Appearing after Becker was former NPF president Mike Baroody, who resigned from the forum after 13 months, citing his disapproval of Barbour's fascination with raising overseas funds. Senators reviewed Baroody's resignation letter where he told Barbour, who chaired the forum, "I thought you were right about the possibility foreign money could be raised but thought it would be wrong to do so."
But today Baroody drew a sharp distinction between what he considered wrong and what he considered illegal.
Noting that organizations with 501(c)4 tax-exempt status, which the forum sought, were legally permitted to receive foreign contributions, Baroody said, "I stress to this committee, that our [Baroody's and Barbour's] disagreements were over prudential judgement, rather than matters of law." "I said it would be wrong -- meaning not right, inappropriate, unseemly and imprudent -- because I did not think an organization so inherently involved ... in America's political public policy processes should be funded with other than American money. I also believed that foreign funding would inevitably become public and controversial," he said.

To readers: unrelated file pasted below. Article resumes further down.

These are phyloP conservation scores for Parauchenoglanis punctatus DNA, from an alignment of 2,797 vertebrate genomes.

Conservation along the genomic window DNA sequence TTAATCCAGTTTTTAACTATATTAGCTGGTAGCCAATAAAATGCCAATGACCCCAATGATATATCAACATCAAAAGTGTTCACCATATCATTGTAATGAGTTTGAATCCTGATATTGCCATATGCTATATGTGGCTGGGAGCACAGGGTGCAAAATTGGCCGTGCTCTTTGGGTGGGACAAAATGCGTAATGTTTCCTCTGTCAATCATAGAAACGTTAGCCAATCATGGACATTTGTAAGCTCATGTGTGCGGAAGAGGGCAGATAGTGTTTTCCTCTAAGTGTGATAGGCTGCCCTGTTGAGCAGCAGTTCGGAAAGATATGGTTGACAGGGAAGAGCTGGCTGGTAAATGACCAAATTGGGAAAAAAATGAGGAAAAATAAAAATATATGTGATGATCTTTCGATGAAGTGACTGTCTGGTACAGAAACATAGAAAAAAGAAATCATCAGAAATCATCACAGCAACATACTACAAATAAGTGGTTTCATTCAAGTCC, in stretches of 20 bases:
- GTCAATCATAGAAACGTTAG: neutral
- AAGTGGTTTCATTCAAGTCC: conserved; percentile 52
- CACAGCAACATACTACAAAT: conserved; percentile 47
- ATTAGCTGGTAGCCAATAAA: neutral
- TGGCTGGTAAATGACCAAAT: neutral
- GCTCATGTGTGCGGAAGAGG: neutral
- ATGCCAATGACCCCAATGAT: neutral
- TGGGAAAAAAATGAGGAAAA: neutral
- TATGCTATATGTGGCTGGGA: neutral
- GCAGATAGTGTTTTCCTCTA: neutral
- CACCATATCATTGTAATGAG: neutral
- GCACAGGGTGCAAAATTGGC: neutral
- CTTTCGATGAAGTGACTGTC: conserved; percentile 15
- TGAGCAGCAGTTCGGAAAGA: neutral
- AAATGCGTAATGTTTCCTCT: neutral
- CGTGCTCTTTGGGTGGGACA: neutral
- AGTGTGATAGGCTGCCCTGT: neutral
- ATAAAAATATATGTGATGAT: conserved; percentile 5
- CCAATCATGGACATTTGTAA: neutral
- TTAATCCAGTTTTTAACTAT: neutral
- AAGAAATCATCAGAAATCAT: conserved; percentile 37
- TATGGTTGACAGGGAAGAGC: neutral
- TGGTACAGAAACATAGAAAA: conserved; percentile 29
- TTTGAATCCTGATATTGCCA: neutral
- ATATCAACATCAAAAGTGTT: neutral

A second major concern Baroody had was that the lines between the NPF and RNC were "not sharply enough drawn," which he worried might jeopardize the group's tax-exempt status.
But noting the NPF had been a consistent drain on RNC coffers, Baroody dismissed the allegation that the forum was a front for the RNC or was designed to launder money as "fiction."
Separately, the State Department wrote Rep. Gerald Solomon that Secretary of State Madeleine Albright has urged China to help U.S. investigators find Charles Yah Lin Trie, a key figure in the fund-raising probe.
"We informed the Chinese government that this is a high priority in which Secretary Albright is personally interested," the department wrote Solomon, a Republican from New York.
Barbour is expected to testify before the committee on Thursday. The hearings reconvene at 10 a.m. EDT.